sample_mean_2 = S.stats.E(S.expand(sample_mean**2))
# standard deviation of sample mean
# use sympy sqrt function
sigma_smn = S.sqrt(sample_mean_2-sample_mean_1**2) # 1/sqrt(1250)
print sigma_smn

```
```

**Programming Tip.**

Using the `exec`

function enables the creation of a sequence of Sympy
random variables. Sympy has the `var`

function which can automatically
create a sequence of Sympy symbols, but there is no corresponding
function in the statistics module to do this for random variables.

**Example.** Recall the delta method from the section ref{sec:delta_method}. Suppose we have a set of Bernoulli coin-flips
($X_i$) with probability of head $p$. Our maximum likelihood estimator
of $p$ is $\hat{p}=\sum X_i/n$ for $n$ flips. We know this estimator
is unbiased with $\mathbb{E}(\hat{p})=p$ and $\mathbb{V}(\hat{p}) =
p(1-p)/n$. Suppose we want to use the data to estimate the variance of
the Bernoulli trials ($\mathbb{V}(X)=p(1-p)$). By the notation the
delta method, $g(x) = x(1-x)$. By the plug-in principle, our maximum
likelihood estimator of this variance is then $\hat{p}(1-\hat{p})$. We
want the variance of this quantity. Using the results of the delta
method, we have

$$
\begin{align*}
\mathbb{V}(g(\hat{p})) &=(1-2\hat{p})^2\mathbb{V}(\hat{p}) \\\
\mathbb{V}(g(\hat{p})) &=(1-2\hat{p})^2\frac{\hat{p}(1-\hat{p})}{n} \\\
\end{align*}
$$

Let's see how useful this is with a short simulation.

```
In [10]:
```import numpy as np
np.random.seed(123)

```
In [11]:
```from scipy import stats
import numpy as np
p= 0.25 # true head-up probability
x = stats.bernoulli(p).rvs(10)
print x

```
```

The maximum likelihood estimator of $p$ is $\hat{p}=\sum X_i/n$,

```
In [12]:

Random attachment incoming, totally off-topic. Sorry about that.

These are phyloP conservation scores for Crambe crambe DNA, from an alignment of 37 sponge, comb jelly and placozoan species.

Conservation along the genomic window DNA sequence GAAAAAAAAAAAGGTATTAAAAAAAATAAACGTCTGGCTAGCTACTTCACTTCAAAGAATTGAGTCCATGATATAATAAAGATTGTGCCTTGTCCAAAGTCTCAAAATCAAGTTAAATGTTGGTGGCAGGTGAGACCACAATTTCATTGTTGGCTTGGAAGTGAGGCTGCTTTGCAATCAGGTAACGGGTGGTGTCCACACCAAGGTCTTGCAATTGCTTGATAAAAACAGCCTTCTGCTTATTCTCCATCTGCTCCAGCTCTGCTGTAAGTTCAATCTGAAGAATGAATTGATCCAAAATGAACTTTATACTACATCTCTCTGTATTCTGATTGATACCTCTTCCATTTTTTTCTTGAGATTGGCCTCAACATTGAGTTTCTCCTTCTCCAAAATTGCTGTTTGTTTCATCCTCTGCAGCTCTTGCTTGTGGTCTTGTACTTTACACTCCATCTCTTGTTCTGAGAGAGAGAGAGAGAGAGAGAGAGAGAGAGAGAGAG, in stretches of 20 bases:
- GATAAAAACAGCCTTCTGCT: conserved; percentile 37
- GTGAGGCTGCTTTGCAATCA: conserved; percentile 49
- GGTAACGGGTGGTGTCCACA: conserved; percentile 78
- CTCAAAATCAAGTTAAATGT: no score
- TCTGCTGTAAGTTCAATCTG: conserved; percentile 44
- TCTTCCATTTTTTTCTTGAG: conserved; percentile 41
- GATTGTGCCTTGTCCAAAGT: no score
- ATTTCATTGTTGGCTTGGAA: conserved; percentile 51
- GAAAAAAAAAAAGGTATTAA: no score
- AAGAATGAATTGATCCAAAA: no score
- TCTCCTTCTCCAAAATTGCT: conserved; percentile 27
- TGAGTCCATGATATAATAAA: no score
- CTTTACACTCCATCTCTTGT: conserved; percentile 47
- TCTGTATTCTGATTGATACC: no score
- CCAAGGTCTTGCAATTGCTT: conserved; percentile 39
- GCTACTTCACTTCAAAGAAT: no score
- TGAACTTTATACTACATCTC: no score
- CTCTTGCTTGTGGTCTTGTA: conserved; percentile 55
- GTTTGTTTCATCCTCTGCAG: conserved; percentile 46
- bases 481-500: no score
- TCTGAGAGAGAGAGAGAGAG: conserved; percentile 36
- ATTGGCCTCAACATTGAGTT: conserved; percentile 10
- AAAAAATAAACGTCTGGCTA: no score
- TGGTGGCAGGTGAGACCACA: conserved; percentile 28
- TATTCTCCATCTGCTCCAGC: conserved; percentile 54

```phat = x.mean()
print phat

```
```

Then, plugging this into the delta method approximant above,

```
In [13]:
```print (1-2*phat)**2*(phat)**2/10.

```
```

Now, let's try this using the bootstrap estimate of the variance

```
In [14]:
```phat_b=np.random.choice(x,(50,10)).mean(1)
print np.var(phat_b*(1-phat_b))

```
```

```
In [15]:
```import sympy as S
from sympy.stats import E, Bernoulli
xdata =[Bernoulli(i,p) for i in S.symbols('x:10')]
ph = sum(xdata)/float(len(xdata))
g = ph*(1-ph)

**Programming Tip.**

The argument in the `S.symbols('x:10')`

function returns a sequence of Sympy
symbols named `x1,x2`

and so on. This is shorthand for creating and naming each
symbol sequentially.

Note that `g`

is the $g(\hat{p})=\hat{p}(1- \hat{p})$
whose variance we are trying to estimate. Then,
we can plug in for the estimated $\hat{p}$ and get the correct
value for the variance,

```
In [16]:
```print E(g**2) - E(g)**2

```
```

This case is generally representative --- the delta method tends to underestimate the variance and the bootstrap estimate is better here.

In the previous example, we used the $\lbrace x_1, x_2, \ldots, x_n \rbrace $
samples themselves as the basis for $\hat{F}$ by weighting each with $1/n$. An
alternative is to *assume* that the samples come from a particular
distribution, estimate the parameters of that distribution from the sample set,
and then use the bootstrap mechanism to draw samples from the assumed
distribution, using the so-derived parameters. For example, the next code block
does this for a normal distribution.

```
In [17]:
```rv = stats.norm(0,2)
xsamples = rv.rvs(45)
# estimate mean and var from xsamples
mn_ = np.mean(xsamples)
std_ = np.std(xsamples)
# bootstrap from assumed normal distribution with
# mn_,std_ as parameters
rvb = stats.norm(mn_,std_) #plug-in distribution
yboot = rvb.rvs(1000)

Recall the sample variance estimator is the following:

$$
S^2 = \frac{1}{n-1} \sum (X_i-\bar{X})^2
$$

```
In [18]:
```# MLE-Plugin Variance of the sample mean
print 2*(std_**2)**2/9. # MLE plugin
# Bootstrap variance of the sample mean
print yboot.var()
# True variance of sample mean
print 2*(2**2)**2/9.

```
```

This shows that the bootstrap estimate is better here than the MLE plugin estimate.

Note that this technique becomes even more powerful with multivariate
distributions with many parameters because all the mechanics are the same.
Thus, the bootstrap is a great all-purpose method for computing standard
errors, but, in the limit, is it converging to the correct value? This is the
question of *consistency*. Unfortunately, to answer this question requires more
and deeper mathematics than we can get into here. The short answer is that for
estimating standard errors, the bootstrap is a consistent estimator in a wide
range of cases and so it definitely belongs in your toolkit.